Panel Recap: Do Black Heroes Matter?
One of my favorite things about GeekGirlCon is the way provides a space to critique the media we love and discuss how it could be made better. The Do Black Heroes Matter? panel was a perfect example of this. The panelists included writer, filmmaker, performer, and self-described hater on twitter Isabella L. Price, writer and GeekGirlCon twitter administrator Kristine Hassell, and tech professional and self-described Superpowered Diva of Dopeness Risha K.
Isabella set the panel’s tone in her introduction when she explained that this was the panelists’ third time doing this panel and said, tongue-in-cheek, that, “this is old hat. We’ve already solved racism; this is just a refresher course.” Once the introductions were done, she went on to dedicate the panel to Darrien Hunt, a twenty-two year old black man who was shot and killed by police in 2014 while cosplaying as Mugen from Samurai Champloo. Police saw him as a threat, she explained, which is one of the reasons why the fight for representation is so important.
The panelists began by answering the question of when they first saw themselves (or a black superhero in general) in media. For Risha and Isabella, it was Storm from the X-Men cartoons, although Isabella pointed out that she was an American in elementary school when she first saw Storm, who was an adult woman from Africa, so they shared few similarities. Kristine said that, growing up Filipino-American, the first woman she saw who was like her was either Wonder Woman or Leia, and that it wasn’t until later that she realized they weren’t exactly her. She still hasn’t really seen herself, although representation has improved over the past year, which she attributed to more creative departments having people of color on their staff.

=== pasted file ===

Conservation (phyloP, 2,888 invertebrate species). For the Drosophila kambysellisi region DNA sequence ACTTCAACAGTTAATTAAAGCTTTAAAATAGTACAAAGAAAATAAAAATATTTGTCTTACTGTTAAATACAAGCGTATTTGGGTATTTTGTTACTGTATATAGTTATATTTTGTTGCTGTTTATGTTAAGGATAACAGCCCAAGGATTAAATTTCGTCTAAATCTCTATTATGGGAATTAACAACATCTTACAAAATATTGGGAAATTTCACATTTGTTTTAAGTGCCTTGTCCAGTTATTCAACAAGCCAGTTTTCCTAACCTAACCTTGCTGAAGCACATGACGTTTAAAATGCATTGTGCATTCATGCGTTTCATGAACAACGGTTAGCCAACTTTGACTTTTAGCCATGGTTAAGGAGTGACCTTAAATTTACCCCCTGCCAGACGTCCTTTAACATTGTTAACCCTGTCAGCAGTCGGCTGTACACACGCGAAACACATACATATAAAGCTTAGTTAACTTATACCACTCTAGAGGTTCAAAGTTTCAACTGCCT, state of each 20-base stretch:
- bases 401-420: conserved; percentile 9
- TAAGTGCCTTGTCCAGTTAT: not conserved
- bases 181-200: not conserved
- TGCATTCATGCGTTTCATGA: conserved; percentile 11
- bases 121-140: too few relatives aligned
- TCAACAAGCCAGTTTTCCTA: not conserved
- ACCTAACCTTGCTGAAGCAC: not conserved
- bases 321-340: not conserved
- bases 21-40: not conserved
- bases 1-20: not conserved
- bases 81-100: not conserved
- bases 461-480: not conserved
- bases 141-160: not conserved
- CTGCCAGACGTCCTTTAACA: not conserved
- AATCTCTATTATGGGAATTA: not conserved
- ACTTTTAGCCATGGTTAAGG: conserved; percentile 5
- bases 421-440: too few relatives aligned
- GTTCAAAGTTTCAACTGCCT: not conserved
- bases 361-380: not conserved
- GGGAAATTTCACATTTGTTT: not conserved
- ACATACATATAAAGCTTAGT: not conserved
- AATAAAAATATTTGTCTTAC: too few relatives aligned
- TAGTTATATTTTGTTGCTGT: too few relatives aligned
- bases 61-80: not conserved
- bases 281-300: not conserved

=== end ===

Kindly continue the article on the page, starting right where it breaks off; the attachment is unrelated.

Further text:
Isabella asked why this conversation around representation is relevant and what impact seeing black superheroes on screen has on black (and white) children. For Risha, one of the best things about having black superheroes is the empowerment they provide. Cartoon superheroes offer power and agency, which black children don’t often experience. When you’re a little kid and you see a normal superhero who is presented as a different race, Kristine added, it creates inclusion and breaks down otherness. If kids see more diversity and inclusion, it’s not going to hurt like it does now when the one character of color is killed off.
When asked how things would be different if the panelists had grown up with more representation, Kristine pointed to Ned from Spider-Man Homecoming. Ned’s actor is Filipino, and at no point in the movie is he made fun of for his ethnicity or his weight. Seeing representation like that as a kid would have made a difference for her. Risha said that she would have loved to have seen representation that doesn’t just act as a plotpoint, because that doesn’t actually include her in the story. She loved Indiana Jones growing up and would replay scenes with her friends. She always wanted to be Indiana, but her friends said she couldn’t because she was a dark-skinned woman. Having more media creators of color leads to more varied stories, more accurate representation, and more inclusion beyond token characters, she explained.